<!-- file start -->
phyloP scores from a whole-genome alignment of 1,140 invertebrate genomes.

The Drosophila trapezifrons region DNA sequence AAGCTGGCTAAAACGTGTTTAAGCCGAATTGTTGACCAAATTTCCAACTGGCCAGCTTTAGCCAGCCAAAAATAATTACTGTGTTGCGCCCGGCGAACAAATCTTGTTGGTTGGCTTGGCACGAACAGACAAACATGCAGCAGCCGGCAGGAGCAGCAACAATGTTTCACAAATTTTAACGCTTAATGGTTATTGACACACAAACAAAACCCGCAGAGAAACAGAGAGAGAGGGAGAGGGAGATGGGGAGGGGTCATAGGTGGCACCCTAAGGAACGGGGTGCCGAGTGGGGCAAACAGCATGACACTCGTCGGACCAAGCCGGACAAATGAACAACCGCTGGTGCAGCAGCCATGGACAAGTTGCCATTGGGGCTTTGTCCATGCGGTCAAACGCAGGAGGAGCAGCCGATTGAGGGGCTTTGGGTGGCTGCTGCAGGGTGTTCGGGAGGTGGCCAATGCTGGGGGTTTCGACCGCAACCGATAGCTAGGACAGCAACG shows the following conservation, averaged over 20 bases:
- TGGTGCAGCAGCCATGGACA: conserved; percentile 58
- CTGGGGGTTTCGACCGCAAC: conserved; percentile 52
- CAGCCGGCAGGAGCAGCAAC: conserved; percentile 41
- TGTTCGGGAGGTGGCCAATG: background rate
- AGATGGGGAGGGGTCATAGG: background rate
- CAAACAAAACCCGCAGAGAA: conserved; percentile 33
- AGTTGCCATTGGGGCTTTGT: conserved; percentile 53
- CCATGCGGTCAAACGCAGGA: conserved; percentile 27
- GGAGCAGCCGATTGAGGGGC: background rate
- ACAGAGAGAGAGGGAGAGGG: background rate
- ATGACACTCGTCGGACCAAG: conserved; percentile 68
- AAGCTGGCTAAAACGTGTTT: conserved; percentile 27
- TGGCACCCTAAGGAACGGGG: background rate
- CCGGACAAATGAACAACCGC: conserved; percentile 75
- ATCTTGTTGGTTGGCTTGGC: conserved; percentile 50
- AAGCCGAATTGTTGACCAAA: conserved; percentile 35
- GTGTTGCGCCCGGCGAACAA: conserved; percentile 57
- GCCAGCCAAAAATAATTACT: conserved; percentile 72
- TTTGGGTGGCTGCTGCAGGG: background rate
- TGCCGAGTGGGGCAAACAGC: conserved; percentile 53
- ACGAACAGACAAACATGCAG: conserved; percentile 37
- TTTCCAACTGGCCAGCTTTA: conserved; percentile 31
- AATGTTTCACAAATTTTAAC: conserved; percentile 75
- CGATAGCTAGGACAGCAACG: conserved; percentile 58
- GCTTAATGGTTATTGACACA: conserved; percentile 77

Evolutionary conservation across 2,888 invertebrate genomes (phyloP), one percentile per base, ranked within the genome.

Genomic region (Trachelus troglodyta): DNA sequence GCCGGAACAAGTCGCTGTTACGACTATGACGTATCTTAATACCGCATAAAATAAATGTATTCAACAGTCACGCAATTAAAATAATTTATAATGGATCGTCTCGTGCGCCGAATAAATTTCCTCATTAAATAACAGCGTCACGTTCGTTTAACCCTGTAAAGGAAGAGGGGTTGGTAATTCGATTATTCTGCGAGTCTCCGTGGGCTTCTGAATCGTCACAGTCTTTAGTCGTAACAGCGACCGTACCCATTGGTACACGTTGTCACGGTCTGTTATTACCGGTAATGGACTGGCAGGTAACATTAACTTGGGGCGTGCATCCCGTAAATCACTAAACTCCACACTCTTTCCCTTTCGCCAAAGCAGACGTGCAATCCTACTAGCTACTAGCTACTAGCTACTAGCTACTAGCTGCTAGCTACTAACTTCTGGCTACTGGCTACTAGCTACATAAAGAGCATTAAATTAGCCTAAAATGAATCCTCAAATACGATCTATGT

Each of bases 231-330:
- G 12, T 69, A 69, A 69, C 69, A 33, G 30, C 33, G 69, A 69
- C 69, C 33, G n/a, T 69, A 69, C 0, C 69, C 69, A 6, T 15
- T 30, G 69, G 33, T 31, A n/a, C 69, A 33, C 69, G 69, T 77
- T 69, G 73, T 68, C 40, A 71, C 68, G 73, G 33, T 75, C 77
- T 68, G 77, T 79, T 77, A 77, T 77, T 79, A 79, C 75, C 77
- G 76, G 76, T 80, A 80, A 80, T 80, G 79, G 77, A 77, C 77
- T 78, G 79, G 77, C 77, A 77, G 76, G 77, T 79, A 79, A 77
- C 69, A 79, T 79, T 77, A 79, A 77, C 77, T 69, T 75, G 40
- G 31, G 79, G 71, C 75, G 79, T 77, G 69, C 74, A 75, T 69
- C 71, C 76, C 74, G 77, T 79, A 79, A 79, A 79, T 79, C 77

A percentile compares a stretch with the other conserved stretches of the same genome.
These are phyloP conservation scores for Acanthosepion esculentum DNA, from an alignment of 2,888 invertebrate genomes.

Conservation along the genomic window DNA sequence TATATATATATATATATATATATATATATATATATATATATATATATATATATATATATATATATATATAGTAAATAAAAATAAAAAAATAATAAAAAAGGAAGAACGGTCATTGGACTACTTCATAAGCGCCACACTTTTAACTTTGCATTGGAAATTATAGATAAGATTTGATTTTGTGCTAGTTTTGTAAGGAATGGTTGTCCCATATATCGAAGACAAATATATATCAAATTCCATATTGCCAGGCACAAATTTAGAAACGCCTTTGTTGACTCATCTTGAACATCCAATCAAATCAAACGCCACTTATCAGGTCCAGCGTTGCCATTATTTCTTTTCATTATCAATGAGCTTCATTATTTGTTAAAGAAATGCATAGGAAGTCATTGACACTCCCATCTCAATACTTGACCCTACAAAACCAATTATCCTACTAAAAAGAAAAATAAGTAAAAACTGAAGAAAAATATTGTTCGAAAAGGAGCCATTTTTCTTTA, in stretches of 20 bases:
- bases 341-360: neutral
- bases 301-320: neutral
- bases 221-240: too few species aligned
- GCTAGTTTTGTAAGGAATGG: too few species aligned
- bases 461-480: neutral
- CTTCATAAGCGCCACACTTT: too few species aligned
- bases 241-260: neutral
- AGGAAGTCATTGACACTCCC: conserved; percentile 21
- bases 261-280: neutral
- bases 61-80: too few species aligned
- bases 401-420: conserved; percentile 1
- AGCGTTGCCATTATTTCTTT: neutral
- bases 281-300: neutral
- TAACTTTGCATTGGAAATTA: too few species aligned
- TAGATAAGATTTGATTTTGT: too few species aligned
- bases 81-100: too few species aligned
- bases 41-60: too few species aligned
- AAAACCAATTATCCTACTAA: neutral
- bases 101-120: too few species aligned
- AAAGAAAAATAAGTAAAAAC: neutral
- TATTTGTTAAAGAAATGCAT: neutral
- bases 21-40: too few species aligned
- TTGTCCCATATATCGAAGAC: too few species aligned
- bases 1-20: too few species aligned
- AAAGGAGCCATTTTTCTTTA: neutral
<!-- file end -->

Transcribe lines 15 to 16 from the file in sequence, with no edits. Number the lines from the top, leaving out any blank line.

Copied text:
- TGGCACCCTAAGGAACGGGG: background rate
- CCGGACAAATGAACAACCGC: conserved; percentile 75